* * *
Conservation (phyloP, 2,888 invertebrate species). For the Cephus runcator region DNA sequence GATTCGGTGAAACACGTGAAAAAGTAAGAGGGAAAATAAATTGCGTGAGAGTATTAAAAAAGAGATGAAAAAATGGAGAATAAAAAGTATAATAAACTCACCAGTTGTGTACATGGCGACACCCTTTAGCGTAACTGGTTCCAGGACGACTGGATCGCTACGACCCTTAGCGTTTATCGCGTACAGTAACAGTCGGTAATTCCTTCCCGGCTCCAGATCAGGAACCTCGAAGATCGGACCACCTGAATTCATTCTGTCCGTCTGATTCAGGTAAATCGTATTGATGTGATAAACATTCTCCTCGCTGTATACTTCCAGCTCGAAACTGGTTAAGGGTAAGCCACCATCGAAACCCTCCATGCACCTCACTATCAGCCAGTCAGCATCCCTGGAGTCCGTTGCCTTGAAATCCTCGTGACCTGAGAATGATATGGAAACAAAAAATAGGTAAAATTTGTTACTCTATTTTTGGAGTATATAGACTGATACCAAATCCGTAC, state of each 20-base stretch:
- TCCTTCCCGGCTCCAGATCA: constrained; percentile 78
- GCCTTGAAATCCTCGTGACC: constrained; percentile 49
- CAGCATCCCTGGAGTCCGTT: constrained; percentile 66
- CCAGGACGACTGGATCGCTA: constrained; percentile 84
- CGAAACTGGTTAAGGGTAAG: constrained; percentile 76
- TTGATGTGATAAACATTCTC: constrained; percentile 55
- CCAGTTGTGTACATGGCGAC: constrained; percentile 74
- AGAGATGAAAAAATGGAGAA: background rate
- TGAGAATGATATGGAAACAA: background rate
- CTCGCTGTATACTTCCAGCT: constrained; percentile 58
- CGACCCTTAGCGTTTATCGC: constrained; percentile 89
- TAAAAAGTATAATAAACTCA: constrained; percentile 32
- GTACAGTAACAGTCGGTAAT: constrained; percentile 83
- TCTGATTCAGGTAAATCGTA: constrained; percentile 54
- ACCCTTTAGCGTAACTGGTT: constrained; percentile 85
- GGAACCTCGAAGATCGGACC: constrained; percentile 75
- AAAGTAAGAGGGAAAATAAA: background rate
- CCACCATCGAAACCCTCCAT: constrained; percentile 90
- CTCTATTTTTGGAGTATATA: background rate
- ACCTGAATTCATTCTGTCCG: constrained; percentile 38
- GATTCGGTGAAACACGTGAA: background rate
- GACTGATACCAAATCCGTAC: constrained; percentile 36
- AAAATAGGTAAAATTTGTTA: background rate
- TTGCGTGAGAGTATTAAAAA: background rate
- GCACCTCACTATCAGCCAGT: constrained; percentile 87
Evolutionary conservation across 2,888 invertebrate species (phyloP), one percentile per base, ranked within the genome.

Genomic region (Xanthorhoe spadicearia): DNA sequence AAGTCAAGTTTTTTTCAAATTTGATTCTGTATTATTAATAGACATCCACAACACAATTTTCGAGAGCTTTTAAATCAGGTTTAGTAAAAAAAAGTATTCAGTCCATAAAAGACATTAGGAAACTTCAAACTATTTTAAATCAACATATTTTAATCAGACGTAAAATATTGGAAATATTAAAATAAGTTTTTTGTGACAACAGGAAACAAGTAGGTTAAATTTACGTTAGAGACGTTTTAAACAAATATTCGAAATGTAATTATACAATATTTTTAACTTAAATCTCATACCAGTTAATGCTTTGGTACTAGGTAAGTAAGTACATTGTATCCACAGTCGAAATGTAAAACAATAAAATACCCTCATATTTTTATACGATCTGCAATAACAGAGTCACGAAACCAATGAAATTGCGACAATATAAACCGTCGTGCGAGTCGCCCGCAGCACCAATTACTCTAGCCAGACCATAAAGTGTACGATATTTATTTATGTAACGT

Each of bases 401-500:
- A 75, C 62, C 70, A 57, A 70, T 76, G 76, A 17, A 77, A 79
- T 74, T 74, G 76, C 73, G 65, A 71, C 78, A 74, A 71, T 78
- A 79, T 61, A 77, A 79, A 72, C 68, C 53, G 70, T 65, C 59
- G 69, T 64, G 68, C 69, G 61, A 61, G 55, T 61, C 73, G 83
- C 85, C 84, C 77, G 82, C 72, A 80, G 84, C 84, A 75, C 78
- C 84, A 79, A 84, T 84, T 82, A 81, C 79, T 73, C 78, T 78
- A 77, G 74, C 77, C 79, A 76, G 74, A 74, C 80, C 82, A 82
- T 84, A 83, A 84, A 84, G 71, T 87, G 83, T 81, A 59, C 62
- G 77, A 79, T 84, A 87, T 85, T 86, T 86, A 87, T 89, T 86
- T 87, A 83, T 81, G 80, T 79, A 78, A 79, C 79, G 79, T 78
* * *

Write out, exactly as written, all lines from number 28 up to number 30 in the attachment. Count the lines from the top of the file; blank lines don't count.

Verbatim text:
Genomic region (Xanthorhoe spadicearia): DNA sequence AAGTCAAGTTTTTTTCAAATTTGATTCTGTATTATTAATAGACATCCACAACACAATTTTCGAGAGCTTTTAAATCAGGTTTAGTAAAAAAAAGTATTCAGTCCATAAAAGACATTAGGAAACTTCAAACTATTTTAAATCAACATATTTTAATCAGACGTAAAATATTGGAAATATTAAAATAAGTTTTTTGTGACAACAGGAAACAAGTAGGTTAAATTTACGTTAGAGACGTTTTAAACAAATATTCGAAATGTAATTATACAATATTTTTAACTTAAATCTCATACCAGTTAATGCTTTGGTACTAGGTAAGTAAGTACATTGTATCCACAGTCGAAATGTAAAACAATAAAATACCCTCATATTTTTATACGATCTGCAATAACAGAGTCACGAAACCAATGAAATTGCGACAATATAAACCGTCGTGCGAGTCGCCCGCAGCACCAATTACTCTAGCCAGACCATAAAGTGTACGATATTTATTTATGTAACGT

Each of bases 401-500:
- A 75, C 62, C 70, A 57, A 70, T 76, G 76, A 17, A 77, A 79